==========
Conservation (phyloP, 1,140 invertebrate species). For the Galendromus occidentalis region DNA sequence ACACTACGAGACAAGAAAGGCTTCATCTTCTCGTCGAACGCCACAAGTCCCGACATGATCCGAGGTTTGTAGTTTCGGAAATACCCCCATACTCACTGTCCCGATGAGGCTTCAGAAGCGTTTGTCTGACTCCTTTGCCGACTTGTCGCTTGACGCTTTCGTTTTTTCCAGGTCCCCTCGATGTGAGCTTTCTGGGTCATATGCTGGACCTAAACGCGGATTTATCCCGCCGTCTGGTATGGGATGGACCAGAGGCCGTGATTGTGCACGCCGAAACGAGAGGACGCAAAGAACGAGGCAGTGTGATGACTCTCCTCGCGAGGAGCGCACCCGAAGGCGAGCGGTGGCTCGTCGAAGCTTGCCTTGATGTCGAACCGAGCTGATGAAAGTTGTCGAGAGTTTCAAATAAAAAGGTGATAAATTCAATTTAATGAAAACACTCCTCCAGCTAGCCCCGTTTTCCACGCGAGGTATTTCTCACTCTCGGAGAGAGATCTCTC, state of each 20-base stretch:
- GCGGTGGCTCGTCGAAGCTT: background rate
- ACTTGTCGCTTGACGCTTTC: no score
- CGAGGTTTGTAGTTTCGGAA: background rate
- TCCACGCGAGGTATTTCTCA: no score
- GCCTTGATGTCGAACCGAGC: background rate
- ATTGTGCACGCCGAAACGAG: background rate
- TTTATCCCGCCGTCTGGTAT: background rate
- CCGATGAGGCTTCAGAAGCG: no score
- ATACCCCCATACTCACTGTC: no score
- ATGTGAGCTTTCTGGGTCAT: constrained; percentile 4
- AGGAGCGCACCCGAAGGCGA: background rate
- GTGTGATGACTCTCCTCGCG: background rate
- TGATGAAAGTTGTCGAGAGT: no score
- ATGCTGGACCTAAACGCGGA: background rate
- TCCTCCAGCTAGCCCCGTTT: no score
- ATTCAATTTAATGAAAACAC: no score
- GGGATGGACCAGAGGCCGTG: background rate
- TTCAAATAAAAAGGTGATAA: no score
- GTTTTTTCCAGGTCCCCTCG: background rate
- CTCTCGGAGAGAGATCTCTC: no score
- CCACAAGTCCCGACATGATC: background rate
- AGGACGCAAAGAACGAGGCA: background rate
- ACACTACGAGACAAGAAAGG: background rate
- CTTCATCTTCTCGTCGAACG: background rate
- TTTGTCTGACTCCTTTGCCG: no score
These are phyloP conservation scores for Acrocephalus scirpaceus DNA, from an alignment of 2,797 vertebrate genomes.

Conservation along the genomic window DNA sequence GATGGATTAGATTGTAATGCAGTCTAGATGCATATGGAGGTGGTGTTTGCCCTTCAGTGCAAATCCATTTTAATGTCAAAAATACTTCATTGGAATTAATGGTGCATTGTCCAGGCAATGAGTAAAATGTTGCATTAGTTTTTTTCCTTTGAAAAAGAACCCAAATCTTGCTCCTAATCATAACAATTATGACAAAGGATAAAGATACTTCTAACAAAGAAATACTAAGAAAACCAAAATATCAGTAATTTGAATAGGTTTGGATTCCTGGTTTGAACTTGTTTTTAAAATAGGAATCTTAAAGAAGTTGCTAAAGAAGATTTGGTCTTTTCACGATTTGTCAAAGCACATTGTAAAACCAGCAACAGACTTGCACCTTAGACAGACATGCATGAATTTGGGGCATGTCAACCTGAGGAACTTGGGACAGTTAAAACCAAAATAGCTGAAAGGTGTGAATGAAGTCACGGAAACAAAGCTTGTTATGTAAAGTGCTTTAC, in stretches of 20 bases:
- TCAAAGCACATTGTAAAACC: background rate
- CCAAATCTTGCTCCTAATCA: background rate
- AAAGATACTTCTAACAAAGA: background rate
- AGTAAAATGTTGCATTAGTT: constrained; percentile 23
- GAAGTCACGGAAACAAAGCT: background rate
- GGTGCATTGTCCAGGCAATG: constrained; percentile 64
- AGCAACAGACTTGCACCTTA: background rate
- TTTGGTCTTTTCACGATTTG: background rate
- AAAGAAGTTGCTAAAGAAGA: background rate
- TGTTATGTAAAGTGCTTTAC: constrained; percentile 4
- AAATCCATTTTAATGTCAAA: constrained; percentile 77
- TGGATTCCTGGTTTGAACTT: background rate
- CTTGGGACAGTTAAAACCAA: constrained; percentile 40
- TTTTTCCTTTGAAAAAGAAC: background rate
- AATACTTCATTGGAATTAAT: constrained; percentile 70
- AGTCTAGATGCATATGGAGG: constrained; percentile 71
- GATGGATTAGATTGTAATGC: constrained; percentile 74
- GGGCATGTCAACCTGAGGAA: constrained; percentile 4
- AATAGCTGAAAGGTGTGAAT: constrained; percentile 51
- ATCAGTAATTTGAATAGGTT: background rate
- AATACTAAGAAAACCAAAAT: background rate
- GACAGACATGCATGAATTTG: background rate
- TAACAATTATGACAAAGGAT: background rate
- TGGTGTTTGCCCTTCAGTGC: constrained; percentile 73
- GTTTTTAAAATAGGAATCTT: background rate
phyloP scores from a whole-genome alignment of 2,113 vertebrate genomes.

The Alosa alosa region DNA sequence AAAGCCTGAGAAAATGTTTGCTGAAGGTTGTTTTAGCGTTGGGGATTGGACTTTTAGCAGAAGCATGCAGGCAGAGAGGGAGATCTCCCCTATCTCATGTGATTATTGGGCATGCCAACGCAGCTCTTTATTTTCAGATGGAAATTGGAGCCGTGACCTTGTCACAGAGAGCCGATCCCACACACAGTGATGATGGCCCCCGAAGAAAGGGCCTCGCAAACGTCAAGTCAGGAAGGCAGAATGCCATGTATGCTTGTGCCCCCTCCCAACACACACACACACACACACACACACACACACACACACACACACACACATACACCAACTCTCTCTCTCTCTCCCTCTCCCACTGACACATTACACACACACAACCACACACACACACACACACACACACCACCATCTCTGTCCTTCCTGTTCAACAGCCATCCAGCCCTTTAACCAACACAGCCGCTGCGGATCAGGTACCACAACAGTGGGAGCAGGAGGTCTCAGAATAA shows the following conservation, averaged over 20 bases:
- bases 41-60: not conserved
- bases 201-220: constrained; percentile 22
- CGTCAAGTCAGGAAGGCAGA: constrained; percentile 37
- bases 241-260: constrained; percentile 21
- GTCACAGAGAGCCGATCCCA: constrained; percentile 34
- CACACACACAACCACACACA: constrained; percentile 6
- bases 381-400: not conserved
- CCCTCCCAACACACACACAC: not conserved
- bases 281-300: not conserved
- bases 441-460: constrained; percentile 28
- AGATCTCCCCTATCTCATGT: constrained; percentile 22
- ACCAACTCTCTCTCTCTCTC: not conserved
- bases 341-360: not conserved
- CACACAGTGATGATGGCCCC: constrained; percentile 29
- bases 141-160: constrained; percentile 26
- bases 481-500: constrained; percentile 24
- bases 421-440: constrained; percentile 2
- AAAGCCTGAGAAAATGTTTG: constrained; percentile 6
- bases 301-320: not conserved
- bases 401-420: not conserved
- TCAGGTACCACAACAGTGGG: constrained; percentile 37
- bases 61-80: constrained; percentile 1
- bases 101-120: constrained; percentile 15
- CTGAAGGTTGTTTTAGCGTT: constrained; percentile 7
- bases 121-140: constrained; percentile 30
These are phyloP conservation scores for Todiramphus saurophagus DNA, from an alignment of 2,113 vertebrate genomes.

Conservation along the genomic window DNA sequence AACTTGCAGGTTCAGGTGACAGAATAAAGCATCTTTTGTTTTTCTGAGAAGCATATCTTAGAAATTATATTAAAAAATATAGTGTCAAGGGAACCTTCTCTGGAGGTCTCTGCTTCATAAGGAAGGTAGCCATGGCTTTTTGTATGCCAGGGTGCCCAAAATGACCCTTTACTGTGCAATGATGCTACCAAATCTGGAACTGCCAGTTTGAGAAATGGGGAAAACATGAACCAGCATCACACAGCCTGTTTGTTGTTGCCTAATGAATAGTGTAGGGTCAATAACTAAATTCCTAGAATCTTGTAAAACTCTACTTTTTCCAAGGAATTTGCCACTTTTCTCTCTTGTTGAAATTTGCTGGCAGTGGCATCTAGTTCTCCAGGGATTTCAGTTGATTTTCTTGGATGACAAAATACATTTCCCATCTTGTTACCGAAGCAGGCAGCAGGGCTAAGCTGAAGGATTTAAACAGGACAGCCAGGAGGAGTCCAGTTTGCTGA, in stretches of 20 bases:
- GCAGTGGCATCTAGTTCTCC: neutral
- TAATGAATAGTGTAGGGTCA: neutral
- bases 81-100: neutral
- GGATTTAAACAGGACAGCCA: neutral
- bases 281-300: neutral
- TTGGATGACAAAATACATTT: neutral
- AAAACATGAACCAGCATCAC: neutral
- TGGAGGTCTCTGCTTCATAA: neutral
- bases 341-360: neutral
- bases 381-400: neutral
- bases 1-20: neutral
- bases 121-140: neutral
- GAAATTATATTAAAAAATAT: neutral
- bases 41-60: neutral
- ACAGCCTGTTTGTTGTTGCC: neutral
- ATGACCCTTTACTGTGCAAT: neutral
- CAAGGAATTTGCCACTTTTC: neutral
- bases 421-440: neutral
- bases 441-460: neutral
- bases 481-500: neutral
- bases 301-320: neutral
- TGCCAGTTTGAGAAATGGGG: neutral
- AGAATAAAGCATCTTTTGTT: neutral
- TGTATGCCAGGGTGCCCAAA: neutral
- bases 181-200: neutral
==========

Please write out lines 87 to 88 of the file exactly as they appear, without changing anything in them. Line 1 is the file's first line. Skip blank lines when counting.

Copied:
- bases 281-300: neutral
- TTGGATGACAAAATACATTT: neutral